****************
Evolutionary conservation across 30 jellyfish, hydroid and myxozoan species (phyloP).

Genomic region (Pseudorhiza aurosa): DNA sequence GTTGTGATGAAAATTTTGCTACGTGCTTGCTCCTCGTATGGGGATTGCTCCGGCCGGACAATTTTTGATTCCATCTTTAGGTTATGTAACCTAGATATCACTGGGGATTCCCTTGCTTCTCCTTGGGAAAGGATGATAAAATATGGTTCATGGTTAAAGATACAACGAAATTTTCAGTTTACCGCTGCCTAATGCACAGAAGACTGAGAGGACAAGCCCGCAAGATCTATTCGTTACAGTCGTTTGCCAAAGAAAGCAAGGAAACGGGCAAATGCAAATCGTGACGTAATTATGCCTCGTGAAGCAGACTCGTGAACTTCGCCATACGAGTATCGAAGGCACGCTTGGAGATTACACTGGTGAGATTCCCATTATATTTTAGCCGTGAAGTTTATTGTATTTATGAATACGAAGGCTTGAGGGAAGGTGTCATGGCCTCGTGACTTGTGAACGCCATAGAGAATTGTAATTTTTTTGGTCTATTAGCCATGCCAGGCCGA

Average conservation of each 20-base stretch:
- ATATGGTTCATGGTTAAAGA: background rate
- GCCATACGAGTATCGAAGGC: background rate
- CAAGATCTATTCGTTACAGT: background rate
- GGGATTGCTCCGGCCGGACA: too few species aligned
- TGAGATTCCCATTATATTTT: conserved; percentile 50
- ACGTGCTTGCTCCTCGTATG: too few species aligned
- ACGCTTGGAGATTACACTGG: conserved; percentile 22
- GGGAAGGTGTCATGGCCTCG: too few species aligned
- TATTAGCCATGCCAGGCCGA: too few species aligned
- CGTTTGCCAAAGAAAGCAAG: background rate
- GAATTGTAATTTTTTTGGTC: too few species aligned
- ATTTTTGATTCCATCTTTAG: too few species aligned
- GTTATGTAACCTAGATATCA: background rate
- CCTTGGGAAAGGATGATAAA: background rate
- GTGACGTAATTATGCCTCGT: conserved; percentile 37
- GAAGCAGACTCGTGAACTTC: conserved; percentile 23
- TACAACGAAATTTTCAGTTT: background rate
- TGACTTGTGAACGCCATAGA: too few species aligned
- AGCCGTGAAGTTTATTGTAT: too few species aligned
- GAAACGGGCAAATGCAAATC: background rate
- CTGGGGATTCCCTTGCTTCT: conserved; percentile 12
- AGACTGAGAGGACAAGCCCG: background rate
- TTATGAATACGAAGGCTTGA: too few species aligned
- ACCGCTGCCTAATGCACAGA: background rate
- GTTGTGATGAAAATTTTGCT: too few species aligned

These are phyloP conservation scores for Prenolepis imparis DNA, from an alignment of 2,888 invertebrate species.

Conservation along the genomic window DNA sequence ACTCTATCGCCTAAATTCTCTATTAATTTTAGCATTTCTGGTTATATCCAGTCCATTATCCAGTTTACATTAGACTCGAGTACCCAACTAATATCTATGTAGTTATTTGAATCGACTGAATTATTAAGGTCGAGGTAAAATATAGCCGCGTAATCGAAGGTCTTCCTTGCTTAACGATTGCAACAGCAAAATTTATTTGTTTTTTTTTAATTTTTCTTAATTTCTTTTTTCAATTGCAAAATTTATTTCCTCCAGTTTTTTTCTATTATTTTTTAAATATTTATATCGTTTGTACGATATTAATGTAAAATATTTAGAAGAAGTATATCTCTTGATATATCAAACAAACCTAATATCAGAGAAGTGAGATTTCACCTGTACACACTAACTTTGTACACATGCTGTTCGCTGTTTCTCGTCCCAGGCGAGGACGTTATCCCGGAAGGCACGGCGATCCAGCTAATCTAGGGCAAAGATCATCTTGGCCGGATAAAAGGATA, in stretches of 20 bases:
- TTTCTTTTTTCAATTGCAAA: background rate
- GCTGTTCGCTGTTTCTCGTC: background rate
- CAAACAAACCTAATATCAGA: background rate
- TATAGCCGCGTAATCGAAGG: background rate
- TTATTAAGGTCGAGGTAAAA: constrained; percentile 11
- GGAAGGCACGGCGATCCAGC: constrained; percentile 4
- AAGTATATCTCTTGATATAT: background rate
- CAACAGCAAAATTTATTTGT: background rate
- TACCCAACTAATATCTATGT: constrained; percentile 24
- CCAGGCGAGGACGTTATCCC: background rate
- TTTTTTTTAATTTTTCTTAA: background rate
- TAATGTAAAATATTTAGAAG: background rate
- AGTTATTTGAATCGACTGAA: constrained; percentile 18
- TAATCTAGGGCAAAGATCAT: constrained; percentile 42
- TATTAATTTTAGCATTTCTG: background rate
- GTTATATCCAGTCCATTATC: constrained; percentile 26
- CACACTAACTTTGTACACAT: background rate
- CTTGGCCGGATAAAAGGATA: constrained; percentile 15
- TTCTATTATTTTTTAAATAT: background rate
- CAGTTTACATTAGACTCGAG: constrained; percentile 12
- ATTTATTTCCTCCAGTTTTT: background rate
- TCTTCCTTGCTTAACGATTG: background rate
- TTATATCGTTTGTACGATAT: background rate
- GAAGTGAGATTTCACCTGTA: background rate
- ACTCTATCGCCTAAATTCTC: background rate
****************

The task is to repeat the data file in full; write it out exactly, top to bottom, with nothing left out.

Evolutionary conservation across 30 jellyfish, hydroid and myxozoan species (phyloP).

Genomic region (Pseudorhiza aurosa): DNA sequence GTTGTGATGAAAATTTTGCTACGTGCTTGCTCCTCGTATGGGGATTGCTCCGGCCGGACAATTTTTGATTCCATCTTTAGGTTATGTAACCTAGATATCACTGGGGATTCCCTTGCTTCTCCTTGGGAAAGGATGATAAAATATGGTTCATGGTTAAAGATACAACGAAATTTTCAGTTTACCGCTGCCTAATGCACAGAAGACTGAGAGGACAAGCCCGCAAGATCTATTCGTTACAGTCGTTTGCCAAAGAAAGCAAGGAAACGGGCAAATGCAAATCGTGACGTAATTATGCCTCGTGAAGCAGACTCGTGAACTTCGCCATACGAGTATCGAAGGCACGCTTGGAGATTACACTGGTGAGATTCCCATTATATTTTAGCCGTGAAGTTTATTGTATTTATGAATACGAAGGCTTGAGGGAAGGTGTCATGGCCTCGTGACTTGTGAACGCCATAGAGAATTGTAATTTTTTTGGTCTATTAGCCATGCCAGGCCGA

Average conservation of each 20-base stretch:
- ATATGGTTCATGGTTAAAGA: background rate
- GCCATACGAGTATCGAAGGC: background rate
- CAAGATCTATTCGTTACAGT: background rate
- GGGATTGCTCCGGCCGGACA: too few species aligned
- TGAGATTCCCATTATATTTT: conserved; percentile 50
- ACGTGCTTGCTCCTCGTATG: too few species aligned
- ACGCTTGGAGATTACACTGG: conserved; percentile 22
- GGGAAGGTGTCATGGCCTCG: too few species aligned
- TATTAGCCATGCCAGGCCGA: too few species aligned
- CGTTTGCCAAAGAAAGCAAG: background rate
- GAATTGTAATTTTTTTGGTC: too few species aligned
- ATTTTTGATTCCATCTTTAG: too few species aligned
- GTTATGTAACCTAGATATCA: background rate
- CCTTGGGAAAGGATGATAAA: background rate
- GTGACGTAATTATGCCTCGT: conserved; percentile 37
- GAAGCAGACTCGTGAACTTC: conserved; percentile 23
- TACAACGAAATTTTCAGTTT: background rate
- TGACTTGTGAACGCCATAGA: too few species aligned
- AGCCGTGAAGTTTATTGTAT: too few species aligned
- GAAACGGGCAAATGCAAATC: background rate
- CTGGGGATTCCCTTGCTTCT: conserved; percentile 12
- AGACTGAGAGGACAAGCCCG: background rate
- TTATGAATACGAAGGCTTGA: too few species aligned
- ACCGCTGCCTAATGCACAGA: background rate
- GTTGTGATGAAAATTTTGCT: too few species aligned

These are phyloP conservation scores for Prenolepis imparis DNA, from an alignment of 2,888 invertebrate species.

Conservation along the genomic window DNA sequence ACTCTATCGCCTAAATTCTCTATTAATTTTAGCATTTCTGGTTATATCCAGTCCATTATCCAGTTTACATTAGACTCGAGTACCCAACTAATATCTATGTAGTTATTTGAATCGACTGAATTATTAAGGTCGAGGTAAAATATAGCCGCGTAATCGAAGGTCTTCCTTGCTTAACGATTGCAACAGCAAAATTTATTTGTTTTTTTTTAATTTTTCTTAATTTCTTTTTTCAATTGCAAAATTTATTTCCTCCAGTTTTTTTCTATTATTTTTTAAATATTTATATCGTTTGTACGATATTAATGTAAAATATTTAGAAGAAGTATATCTCTTGATATATCAAACAAACCTAATATCAGAGAAGTGAGATTTCACCTGTACACACTAACTTTGTACACATGCTGTTCGCTGTTTCTCGTCCCAGGCGAGGACGTTATCCCGGAAGGCACGGCGATCCAGCTAATCTAGGGCAAAGATCATCTTGGCCGGATAAAAGGATA, in stretches of 20 bases:
- TTTCTTTTTTCAATTGCAAA: background rate
- GCTGTTCGCTGTTTCTCGTC: background rate
- CAAACAAACCTAATATCAGA: background rate
- TATAGCCGCGTAATCGAAGG: background rate
- TTATTAAGGTCGAGGTAAAA: constrained; percentile 11
- GGAAGGCACGGCGATCCAGC: constrained; percentile 4
- AAGTATATCTCTTGATATAT: background rate
- CAACAGCAAAATTTATTTGT: background rate
- TACCCAACTAATATCTATGT: constrained; percentile 24
- CCAGGCGAGGACGTTATCCC: background rate
- TTTTTTTTAATTTTTCTTAA: background rate
- TAATGTAAAATATTTAGAAG: background rate
- AGTTATTTGAATCGACTGAA: constrained; percentile 18
- TAATCTAGGGCAAAGATCAT: constrained; percentile 42
- TATTAATTTTAGCATTTCTG: background rate
- GTTATATCCAGTCCATTATC: constrained; percentile 26
- CACACTAACTTTGTACACAT: background rate
- CTTGGCCGGATAAAAGGATA: constrained; percentile 15
- TTCTATTATTTTTTAAATAT: background rate
- CAGTTTACATTAGACTCGAG: constrained; percentile 12
- ATTTATTTCCTCCAGTTTTT: background rate
- TCTTCCTTGCTTAACGATTG: background rate
- TTATATCGTTTGTACGATAT: background rate
- GAAGTGAGATTTCACCTGTA: background rate
- ACTCTATCGCCTAAATTCTC: background rate